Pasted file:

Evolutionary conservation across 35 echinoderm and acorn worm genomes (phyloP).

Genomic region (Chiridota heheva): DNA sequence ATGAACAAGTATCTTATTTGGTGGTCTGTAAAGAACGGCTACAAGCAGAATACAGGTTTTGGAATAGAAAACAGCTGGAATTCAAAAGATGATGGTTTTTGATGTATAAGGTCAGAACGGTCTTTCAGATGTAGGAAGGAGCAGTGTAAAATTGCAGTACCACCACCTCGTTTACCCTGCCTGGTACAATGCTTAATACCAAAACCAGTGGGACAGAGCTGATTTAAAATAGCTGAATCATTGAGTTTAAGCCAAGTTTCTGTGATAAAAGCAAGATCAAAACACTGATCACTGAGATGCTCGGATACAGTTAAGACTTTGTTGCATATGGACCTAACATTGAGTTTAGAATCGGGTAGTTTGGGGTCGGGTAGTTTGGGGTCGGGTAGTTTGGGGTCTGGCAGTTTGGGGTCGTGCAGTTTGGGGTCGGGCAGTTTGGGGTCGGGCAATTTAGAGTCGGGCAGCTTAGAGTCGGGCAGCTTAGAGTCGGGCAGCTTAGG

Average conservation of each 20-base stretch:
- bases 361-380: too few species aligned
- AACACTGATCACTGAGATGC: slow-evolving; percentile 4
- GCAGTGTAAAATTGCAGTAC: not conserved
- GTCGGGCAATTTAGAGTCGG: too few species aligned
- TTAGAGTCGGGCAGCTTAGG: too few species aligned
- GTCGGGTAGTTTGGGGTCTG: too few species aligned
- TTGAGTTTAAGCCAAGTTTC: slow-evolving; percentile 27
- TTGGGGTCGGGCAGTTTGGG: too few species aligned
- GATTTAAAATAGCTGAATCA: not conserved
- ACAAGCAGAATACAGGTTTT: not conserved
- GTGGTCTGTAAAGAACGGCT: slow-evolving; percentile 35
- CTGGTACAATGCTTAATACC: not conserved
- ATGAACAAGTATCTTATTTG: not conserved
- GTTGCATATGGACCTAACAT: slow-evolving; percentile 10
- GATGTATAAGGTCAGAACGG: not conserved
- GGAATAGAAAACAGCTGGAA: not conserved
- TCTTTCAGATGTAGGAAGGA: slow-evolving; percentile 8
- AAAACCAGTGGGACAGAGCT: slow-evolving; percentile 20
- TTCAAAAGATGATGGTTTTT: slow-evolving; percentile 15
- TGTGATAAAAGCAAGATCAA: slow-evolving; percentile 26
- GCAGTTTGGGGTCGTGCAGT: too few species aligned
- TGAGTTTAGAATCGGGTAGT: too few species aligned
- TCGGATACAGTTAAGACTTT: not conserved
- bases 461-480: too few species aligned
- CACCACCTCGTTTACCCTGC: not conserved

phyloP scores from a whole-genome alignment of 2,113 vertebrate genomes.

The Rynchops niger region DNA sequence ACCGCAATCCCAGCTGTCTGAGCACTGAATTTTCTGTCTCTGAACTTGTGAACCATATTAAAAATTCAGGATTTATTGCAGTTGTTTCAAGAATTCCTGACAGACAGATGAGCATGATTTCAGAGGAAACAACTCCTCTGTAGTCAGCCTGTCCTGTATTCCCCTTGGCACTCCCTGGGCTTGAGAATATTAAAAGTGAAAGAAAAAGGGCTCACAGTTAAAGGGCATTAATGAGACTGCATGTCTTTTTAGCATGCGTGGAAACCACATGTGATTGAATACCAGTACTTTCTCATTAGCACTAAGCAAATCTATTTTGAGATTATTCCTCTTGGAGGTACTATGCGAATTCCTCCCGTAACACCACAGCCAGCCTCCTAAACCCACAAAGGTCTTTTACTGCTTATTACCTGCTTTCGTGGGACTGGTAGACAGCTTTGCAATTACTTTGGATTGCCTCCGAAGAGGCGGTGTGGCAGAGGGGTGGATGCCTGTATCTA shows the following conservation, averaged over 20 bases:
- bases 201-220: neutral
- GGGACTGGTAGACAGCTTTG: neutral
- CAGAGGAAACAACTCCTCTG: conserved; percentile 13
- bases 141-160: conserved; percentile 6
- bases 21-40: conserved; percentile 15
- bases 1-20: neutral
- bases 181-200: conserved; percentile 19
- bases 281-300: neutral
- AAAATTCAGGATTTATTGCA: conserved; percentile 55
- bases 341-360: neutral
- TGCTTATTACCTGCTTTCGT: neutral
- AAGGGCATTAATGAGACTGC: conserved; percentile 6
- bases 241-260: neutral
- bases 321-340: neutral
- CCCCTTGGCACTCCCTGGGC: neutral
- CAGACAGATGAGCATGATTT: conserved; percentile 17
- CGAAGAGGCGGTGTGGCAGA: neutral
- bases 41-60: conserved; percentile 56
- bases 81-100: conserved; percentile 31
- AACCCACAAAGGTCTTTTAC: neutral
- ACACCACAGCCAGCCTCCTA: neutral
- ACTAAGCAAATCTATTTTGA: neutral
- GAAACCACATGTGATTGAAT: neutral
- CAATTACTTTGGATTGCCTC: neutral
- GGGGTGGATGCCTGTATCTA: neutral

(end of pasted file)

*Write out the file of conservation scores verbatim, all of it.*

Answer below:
Evolutionary conservation across 35 echinoderm and acorn worm genomes (phyloP).

Genomic region (Chiridota heheva): DNA sequence ATGAACAAGTATCTTATTTGGTGGTCTGTAAAGAACGGCTACAAGCAGAATACAGGTTTTGGAATAGAAAACAGCTGGAATTCAAAAGATGATGGTTTTTGATGTATAAGGTCAGAACGGTCTTTCAGATGTAGGAAGGAGCAGTGTAAAATTGCAGTACCACCACCTCGTTTACCCTGCCTGGTACAATGCTTAATACCAAAACCAGTGGGACAGAGCTGATTTAAAATAGCTGAATCATTGAGTTTAAGCCAAGTTTCTGTGATAAAAGCAAGATCAAAACACTGATCACTGAGATGCTCGGATACAGTTAAGACTTTGTTGCATATGGACCTAACATTGAGTTTAGAATCGGGTAGTTTGGGGTCGGGTAGTTTGGGGTCGGGTAGTTTGGGGTCTGGCAGTTTGGGGTCGTGCAGTTTGGGGTCGGGCAGTTTGGGGTCGGGCAATTTAGAGTCGGGCAGCTTAGAGTCGGGCAGCTTAGAGTCGGGCAGCTTAGG

Average conservation of each 20-base stretch:
- bases 361-380: too few species aligned
- AACACTGATCACTGAGATGC: slow-evolving; percentile 4
- GCAGTGTAAAATTGCAGTAC: not conserved
- GTCGGGCAATTTAGAGTCGG: too few species aligned
- TTAGAGTCGGGCAGCTTAGG: too few species aligned
- GTCGGGTAGTTTGGGGTCTG: too few species aligned
- TTGAGTTTAAGCCAAGTTTC: slow-evolving; percentile 27
- TTGGGGTCGGGCAGTTTGGG: too few species aligned
- GATTTAAAATAGCTGAATCA: not conserved
- ACAAGCAGAATACAGGTTTT: not conserved
- GTGGTCTGTAAAGAACGGCT: slow-evolving; percentile 35
- CTGGTACAATGCTTAATACC: not conserved
- ATGAACAAGTATCTTATTTG: not conserved
- GTTGCATATGGACCTAACAT: slow-evolving; percentile 10
- GATGTATAAGGTCAGAACGG: not conserved
- GGAATAGAAAACAGCTGGAA: not conserved
- TCTTTCAGATGTAGGAAGGA: slow-evolving; percentile 8
- AAAACCAGTGGGACAGAGCT: slow-evolving; percentile 20
- TTCAAAAGATGATGGTTTTT: slow-evolving; percentile 15
- TGTGATAAAAGCAAGATCAA: slow-evolving; percentile 26
- GCAGTTTGGGGTCGTGCAGT: too few species aligned
- TGAGTTTAGAATCGGGTAGT: too few species aligned
- TCGGATACAGTTAAGACTTT: not conserved
- bases 461-480: too few species aligned
- CACCACCTCGTTTACCCTGC: not conserved

phyloP scores from a whole-genome alignment of 2,113 vertebrate genomes.

The Rynchops niger region DNA sequence ACCGCAATCCCAGCTGTCTGAGCACTGAATTTTCTGTCTCTGAACTTGTGAACCATATTAAAAATTCAGGATTTATTGCAGTTGTTTCAAGAATTCCTGACAGACAGATGAGCATGATTTCAGAGGAAACAACTCCTCTGTAGTCAGCCTGTCCTGTATTCCCCTTGGCACTCCCTGGGCTTGAGAATATTAAAAGTGAAAGAAAAAGGGCTCACAGTTAAAGGGCATTAATGAGACTGCATGTCTTTTTAGCATGCGTGGAAACCACATGTGATTGAATACCAGTACTTTCTCATTAGCACTAAGCAAATCTATTTTGAGATTATTCCTCTTGGAGGTACTATGCGAATTCCTCCCGTAACACCACAGCCAGCCTCCTAAACCCACAAAGGTCTTTTACTGCTTATTACCTGCTTTCGTGGGACTGGTAGACAGCTTTGCAATTACTTTGGATTGCCTCCGAAGAGGCGGTGTGGCAGAGGGGTGGATGCCTGTATCTA shows the following conservation, averaged over 20 bases:
- bases 201-220: neutral
- GGGACTGGTAGACAGCTTTG: neutral
- CAGAGGAAACAACTCCTCTG: conserved; percentile 13
- bases 141-160: conserved; percentile 6
- bases 21-40: conserved; percentile 15
- bases 1-20: neutral
- bases 181-200: conserved; percentile 19
- bases 281-300: neutral
- AAAATTCAGGATTTATTGCA: conserved; percentile 55
- bases 341-360: neutral
- TGCTTATTACCTGCTTTCGT: neutral
- AAGGGCATTAATGAGACTGC: conserved; percentile 6
- bases 241-260: neutral
- bases 321-340: neutral
- CCCCTTGGCACTCCCTGGGC: neutral
- CAGACAGATGAGCATGATTT: conserved; percentile 17
- CGAAGAGGCGGTGTGGCAGA: neutral
- bases 41-60: conserved; percentile 56
- bases 81-100: conserved; percentile 31
- AACCCACAAAGGTCTTTTAC: neutral
- ACACCACAGCCAGCCTCCTA: neutral
- ACTAAGCAAATCTATTTTGA: neutral
- GAAACCACATGTGATTGAAT: neutral
- CAATTACTTTGGATTGCCTC: neutral
- GGGGTGGATGCCTGTATCTA: neutral